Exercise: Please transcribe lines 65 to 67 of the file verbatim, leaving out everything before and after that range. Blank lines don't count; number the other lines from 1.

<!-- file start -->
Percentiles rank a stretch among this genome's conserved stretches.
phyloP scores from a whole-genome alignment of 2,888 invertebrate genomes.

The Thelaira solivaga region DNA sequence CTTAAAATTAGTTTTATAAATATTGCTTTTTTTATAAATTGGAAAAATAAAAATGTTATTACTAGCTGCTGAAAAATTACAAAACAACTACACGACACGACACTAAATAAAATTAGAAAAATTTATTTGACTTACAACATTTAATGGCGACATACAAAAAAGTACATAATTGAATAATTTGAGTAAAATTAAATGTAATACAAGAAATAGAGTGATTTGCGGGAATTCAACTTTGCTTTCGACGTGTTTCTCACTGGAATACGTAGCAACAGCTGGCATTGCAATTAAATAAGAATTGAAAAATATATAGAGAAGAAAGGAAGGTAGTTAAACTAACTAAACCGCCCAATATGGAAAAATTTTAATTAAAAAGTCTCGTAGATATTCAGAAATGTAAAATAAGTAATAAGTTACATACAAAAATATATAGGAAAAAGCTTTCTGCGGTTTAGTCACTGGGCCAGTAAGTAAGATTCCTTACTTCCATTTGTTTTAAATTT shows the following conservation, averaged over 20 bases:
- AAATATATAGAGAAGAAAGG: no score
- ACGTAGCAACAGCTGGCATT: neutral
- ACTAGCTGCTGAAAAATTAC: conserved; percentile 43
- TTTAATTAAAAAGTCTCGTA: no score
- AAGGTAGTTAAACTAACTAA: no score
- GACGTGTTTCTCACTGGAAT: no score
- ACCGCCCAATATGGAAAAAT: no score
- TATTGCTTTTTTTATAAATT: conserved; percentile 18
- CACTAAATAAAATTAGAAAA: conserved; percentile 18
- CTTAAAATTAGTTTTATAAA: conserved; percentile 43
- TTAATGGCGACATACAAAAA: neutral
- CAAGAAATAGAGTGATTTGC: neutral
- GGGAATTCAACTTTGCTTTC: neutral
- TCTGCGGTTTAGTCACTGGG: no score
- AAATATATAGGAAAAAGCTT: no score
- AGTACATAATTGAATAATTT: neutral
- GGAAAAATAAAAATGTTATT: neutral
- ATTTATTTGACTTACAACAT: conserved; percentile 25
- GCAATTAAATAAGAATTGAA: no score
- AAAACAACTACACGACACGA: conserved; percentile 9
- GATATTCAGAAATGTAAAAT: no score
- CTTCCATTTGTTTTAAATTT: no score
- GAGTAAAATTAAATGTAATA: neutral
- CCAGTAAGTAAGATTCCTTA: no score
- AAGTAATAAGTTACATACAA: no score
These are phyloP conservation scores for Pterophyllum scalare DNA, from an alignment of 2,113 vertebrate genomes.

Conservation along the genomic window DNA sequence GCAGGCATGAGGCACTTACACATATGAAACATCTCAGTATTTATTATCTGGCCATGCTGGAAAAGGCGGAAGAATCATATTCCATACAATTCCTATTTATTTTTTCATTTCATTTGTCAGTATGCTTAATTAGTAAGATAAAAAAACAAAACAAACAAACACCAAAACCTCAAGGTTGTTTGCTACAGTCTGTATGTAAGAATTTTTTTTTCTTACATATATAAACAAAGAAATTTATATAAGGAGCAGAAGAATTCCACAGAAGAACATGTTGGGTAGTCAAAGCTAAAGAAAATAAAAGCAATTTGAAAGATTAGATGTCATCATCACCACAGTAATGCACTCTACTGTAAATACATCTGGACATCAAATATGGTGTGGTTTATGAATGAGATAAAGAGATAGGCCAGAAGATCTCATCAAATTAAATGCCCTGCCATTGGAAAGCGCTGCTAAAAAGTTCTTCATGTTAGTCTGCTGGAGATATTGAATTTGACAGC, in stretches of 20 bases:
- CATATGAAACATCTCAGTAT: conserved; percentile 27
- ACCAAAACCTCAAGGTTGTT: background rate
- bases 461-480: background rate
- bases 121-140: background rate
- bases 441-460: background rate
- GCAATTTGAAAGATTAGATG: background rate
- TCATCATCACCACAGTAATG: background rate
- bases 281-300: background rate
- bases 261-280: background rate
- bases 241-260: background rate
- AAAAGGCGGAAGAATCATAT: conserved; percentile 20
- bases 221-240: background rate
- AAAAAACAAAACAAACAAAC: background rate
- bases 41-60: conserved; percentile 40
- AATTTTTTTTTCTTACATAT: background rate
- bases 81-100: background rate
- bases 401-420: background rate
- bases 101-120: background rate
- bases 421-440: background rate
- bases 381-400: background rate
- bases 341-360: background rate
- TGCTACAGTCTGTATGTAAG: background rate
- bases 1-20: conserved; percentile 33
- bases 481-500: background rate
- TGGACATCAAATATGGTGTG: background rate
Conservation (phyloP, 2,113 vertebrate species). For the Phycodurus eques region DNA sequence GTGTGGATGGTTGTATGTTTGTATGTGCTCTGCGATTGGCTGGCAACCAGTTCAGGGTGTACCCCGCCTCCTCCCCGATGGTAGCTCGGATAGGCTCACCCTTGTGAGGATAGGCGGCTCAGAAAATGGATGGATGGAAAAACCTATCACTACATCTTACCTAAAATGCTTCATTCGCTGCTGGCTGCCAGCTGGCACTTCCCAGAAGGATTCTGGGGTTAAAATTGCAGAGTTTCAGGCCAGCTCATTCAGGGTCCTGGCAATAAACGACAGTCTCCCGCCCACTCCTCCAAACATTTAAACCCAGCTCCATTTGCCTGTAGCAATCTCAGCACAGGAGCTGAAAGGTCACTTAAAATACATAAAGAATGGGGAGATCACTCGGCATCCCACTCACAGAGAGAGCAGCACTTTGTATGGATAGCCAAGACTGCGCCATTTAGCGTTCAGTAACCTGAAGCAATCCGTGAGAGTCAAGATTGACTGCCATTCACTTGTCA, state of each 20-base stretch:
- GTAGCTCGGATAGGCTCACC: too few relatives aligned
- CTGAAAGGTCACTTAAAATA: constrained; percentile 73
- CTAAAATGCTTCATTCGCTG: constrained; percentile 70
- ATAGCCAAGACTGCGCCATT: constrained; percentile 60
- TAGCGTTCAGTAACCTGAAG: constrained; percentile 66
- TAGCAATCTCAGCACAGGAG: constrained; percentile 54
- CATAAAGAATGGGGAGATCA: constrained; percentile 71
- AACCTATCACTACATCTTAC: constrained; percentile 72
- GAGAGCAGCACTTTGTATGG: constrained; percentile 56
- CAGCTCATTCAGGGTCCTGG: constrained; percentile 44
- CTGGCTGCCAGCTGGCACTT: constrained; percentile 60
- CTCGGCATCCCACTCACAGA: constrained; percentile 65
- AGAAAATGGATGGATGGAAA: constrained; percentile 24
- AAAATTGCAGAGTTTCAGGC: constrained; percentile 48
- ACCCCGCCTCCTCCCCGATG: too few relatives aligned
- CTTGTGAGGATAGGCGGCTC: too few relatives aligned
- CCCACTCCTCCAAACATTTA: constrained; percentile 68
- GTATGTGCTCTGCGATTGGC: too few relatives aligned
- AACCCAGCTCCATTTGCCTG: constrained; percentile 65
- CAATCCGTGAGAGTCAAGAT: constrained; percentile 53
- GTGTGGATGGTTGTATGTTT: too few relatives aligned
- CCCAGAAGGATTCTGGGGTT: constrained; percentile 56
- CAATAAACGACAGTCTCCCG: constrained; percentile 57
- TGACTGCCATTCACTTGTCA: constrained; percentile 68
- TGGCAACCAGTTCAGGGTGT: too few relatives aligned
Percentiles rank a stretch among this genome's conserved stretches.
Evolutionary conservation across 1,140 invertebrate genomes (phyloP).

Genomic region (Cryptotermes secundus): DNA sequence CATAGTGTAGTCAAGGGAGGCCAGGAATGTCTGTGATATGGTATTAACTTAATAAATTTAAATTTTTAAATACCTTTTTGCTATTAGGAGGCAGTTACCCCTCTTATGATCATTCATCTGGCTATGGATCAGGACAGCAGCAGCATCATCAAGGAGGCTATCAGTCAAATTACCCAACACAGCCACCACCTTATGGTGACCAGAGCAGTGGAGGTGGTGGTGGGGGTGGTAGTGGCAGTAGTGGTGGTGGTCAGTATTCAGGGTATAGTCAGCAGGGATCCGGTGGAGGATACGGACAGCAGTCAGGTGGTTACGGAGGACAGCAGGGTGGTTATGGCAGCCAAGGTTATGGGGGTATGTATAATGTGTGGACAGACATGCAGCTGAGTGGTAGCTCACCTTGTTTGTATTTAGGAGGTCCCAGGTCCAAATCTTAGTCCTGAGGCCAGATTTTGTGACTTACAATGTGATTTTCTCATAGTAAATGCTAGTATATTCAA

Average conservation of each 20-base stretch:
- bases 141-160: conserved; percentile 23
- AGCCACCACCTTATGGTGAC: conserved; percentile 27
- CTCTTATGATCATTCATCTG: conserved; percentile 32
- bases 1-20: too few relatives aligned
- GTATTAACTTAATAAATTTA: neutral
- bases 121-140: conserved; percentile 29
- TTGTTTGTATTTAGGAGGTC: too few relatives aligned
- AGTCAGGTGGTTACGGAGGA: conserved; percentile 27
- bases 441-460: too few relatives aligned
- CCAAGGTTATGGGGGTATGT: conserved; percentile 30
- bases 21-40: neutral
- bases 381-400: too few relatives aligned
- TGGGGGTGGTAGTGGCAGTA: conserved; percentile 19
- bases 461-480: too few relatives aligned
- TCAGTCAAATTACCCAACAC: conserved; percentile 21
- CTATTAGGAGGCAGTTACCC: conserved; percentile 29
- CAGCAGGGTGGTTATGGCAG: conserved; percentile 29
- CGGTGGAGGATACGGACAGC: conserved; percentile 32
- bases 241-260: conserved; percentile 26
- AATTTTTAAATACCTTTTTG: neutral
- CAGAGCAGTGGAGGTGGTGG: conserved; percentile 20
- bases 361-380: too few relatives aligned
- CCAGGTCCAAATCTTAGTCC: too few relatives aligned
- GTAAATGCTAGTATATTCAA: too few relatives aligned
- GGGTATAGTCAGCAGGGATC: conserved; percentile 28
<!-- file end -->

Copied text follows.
- GAGAGCAGCACTTTGTATGG: constrained; percentile 56
- CAGCTCATTCAGGGTCCTGG: constrained; percentile 44
- CTGGCTGCCAGCTGGCACTT: constrained; percentile 60